Wednesday, November 14, 2007

Marcus on fiscal reform-- over and above property tax reform

Some great policy ideas from Morton Marcus in the Martinsville Reporter-Times (hat tip: Jeff/NA News-Tribune)...

With the elections just past and the property tax issue getting so much press, Marcus opens by saying "it's time to drag out some previous suggestions for fiscal reforms".

First, it's time to reconsider property tax abatement. But we can't understand property taxes and their abatement if we don't understand assessment practices. And, it is not clear what is happening these days with property assessment....

Second, some portion of every sales tax dollar should be returned to the taxing district in which that dollar was raised to support local services. This should not be a mandated replacement of property taxes, but a new source of funding used at the discretion of local officials....

Third, let's stop unfair subsidies to seniors. Why should a person get a $1,000 exemption on his/her income tax just because s/he is over 65? Why is a rich person of age 66 given a benefit denied to a poor person age 64? Income taxes should be based on income, not age....

Fourth, get rid of preferential treatment for homeowners. Property taxes are levied on land, buildings and other improvements. Whether that site and structure are used as a house or a bakery is of no consequence for property tax policy.

Fifth, let's give larger individual exemptions to make our income tax more progressive. Right now we provide a $1,000 exemption per person (plus an added $1,500 for children). Raise that to $5,000 per person so that a family of four with an adjusted gross income of $20,000 would pay no Indiana income tax.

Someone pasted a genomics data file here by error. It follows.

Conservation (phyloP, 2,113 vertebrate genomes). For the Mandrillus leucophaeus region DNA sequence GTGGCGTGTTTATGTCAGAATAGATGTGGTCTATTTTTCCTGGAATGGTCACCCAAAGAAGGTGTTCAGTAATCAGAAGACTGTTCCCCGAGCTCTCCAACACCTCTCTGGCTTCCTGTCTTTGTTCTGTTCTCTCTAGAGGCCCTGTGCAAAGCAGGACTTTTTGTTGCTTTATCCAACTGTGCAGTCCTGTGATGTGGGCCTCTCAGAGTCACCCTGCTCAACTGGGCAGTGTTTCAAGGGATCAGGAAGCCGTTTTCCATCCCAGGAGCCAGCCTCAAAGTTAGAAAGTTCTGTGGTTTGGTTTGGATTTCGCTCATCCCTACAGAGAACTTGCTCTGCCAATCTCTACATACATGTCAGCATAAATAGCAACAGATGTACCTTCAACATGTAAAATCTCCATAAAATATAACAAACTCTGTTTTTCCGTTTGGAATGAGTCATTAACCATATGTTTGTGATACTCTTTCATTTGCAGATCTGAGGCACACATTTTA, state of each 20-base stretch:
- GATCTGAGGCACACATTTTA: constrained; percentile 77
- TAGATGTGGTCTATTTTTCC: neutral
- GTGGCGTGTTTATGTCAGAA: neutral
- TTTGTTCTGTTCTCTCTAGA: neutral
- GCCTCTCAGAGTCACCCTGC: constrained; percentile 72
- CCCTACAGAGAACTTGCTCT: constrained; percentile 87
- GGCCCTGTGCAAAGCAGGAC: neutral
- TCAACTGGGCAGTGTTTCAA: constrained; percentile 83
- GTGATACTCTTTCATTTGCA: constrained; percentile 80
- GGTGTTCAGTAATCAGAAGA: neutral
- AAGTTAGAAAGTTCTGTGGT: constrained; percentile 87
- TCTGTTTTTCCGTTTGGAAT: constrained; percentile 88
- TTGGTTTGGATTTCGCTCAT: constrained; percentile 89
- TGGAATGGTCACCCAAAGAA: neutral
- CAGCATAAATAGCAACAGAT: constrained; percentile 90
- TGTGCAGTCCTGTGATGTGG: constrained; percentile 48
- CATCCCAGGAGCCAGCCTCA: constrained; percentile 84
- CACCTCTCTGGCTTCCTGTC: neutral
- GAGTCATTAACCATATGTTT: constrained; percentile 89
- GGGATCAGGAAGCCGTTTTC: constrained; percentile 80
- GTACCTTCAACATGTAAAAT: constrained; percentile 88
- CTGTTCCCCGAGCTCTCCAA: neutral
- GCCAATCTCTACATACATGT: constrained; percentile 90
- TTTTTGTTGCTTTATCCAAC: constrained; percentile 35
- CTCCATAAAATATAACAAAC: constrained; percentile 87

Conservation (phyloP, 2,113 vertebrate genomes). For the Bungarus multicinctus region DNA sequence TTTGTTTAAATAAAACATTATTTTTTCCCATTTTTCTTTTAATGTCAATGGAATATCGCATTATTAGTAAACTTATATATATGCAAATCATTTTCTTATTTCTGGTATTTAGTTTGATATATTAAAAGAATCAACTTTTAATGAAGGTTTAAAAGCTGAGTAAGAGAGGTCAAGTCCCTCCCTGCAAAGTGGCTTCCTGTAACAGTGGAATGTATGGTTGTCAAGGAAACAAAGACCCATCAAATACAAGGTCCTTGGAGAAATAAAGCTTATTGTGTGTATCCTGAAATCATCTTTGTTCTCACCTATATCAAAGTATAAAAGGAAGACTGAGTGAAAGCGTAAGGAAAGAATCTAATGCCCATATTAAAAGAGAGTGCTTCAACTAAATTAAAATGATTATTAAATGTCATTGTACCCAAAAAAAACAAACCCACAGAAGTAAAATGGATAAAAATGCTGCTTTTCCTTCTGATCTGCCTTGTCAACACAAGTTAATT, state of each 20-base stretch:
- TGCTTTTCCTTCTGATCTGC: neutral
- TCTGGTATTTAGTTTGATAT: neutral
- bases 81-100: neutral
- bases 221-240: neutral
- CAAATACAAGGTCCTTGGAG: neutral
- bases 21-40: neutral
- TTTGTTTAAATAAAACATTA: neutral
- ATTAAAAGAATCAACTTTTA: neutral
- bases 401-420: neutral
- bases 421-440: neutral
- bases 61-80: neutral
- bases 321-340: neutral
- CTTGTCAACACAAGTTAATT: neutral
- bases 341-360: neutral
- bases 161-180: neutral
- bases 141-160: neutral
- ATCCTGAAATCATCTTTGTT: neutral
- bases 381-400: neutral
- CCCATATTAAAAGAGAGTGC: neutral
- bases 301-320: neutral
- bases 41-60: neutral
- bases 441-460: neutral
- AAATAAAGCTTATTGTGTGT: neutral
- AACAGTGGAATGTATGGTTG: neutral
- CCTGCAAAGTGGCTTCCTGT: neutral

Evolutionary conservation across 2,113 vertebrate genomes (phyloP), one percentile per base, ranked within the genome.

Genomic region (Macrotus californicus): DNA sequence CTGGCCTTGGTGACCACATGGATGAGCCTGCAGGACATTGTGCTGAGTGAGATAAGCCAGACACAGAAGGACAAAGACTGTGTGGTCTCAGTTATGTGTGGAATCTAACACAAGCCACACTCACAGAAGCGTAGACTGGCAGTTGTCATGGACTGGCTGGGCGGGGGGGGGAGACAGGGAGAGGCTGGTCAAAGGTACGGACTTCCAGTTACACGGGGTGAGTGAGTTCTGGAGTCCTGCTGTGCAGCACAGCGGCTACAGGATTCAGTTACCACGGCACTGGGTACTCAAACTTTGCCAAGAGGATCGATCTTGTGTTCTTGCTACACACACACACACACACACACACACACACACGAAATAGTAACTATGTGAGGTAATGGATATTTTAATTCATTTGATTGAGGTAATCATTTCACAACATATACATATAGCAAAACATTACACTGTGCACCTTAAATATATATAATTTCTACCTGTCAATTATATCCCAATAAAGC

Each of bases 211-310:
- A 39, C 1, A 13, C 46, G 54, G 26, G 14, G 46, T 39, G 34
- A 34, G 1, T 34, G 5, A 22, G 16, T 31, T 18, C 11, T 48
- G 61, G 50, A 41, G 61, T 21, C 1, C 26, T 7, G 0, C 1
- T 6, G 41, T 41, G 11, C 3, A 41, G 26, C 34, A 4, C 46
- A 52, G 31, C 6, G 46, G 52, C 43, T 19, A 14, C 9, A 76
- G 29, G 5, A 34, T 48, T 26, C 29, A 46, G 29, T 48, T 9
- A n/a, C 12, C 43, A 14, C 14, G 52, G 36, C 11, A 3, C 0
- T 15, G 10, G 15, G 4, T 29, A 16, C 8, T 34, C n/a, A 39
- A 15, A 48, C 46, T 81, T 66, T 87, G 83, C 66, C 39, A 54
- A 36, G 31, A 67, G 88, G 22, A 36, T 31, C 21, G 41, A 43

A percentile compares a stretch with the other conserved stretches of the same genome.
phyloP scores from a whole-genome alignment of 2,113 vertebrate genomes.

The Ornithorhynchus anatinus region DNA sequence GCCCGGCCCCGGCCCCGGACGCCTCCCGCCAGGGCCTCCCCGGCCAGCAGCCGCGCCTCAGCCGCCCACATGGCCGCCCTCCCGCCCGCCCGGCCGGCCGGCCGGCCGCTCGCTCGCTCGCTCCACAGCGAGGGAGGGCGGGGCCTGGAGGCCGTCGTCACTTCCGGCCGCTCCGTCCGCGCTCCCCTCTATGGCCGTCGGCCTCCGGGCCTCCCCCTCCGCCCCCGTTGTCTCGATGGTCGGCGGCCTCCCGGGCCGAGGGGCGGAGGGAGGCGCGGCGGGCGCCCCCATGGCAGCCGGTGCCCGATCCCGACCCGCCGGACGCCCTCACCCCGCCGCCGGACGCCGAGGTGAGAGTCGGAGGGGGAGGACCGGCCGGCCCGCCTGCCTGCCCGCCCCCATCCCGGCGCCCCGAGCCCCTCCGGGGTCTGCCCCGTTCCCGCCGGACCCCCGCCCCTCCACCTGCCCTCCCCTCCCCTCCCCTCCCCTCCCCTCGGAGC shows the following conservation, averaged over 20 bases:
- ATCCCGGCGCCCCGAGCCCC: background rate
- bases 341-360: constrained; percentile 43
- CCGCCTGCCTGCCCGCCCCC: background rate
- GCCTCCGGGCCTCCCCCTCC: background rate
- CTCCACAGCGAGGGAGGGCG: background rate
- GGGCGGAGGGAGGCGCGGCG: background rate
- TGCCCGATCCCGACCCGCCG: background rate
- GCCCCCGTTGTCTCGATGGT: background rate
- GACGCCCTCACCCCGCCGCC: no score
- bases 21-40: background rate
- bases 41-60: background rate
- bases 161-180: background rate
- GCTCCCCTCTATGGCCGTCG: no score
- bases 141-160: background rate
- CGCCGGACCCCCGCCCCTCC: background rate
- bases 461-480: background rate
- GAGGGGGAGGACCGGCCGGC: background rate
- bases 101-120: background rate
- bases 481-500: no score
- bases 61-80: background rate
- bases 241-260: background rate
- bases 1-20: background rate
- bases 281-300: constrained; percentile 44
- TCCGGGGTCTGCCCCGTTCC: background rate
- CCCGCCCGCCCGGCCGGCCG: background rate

Sixth, stop blind budgeting. Let's have localities budget on the basis of actual revenues received rather than on the thin air of revenue expectations. Today your city or town makes up a budget and submits it to DLGF long before revenues are known. Then DLGF certifies a property tax rate for each locality. Later the Office of Management and Budget figures out how much local income tax is returned to your county.

By this time, schools, counties, cities, towns, libraries and other local entities are already spending the money they have yet to see. Wouldn't it make more sense to have these governmental units spending from money they actually know they have?

Seventh, local revenue sharing is very important. If a new factory moves into one school corporation, how are the property taxes to be distributed among the surrounding schools where the workers may reside?...

Apparently, Dr. Marcus has more ideas! He concludes with:

There are many other reforms to consider, but I have run out of space and you might have run out of time.


Post a Comment

Subscribe to Post Comments [Atom]

<< Home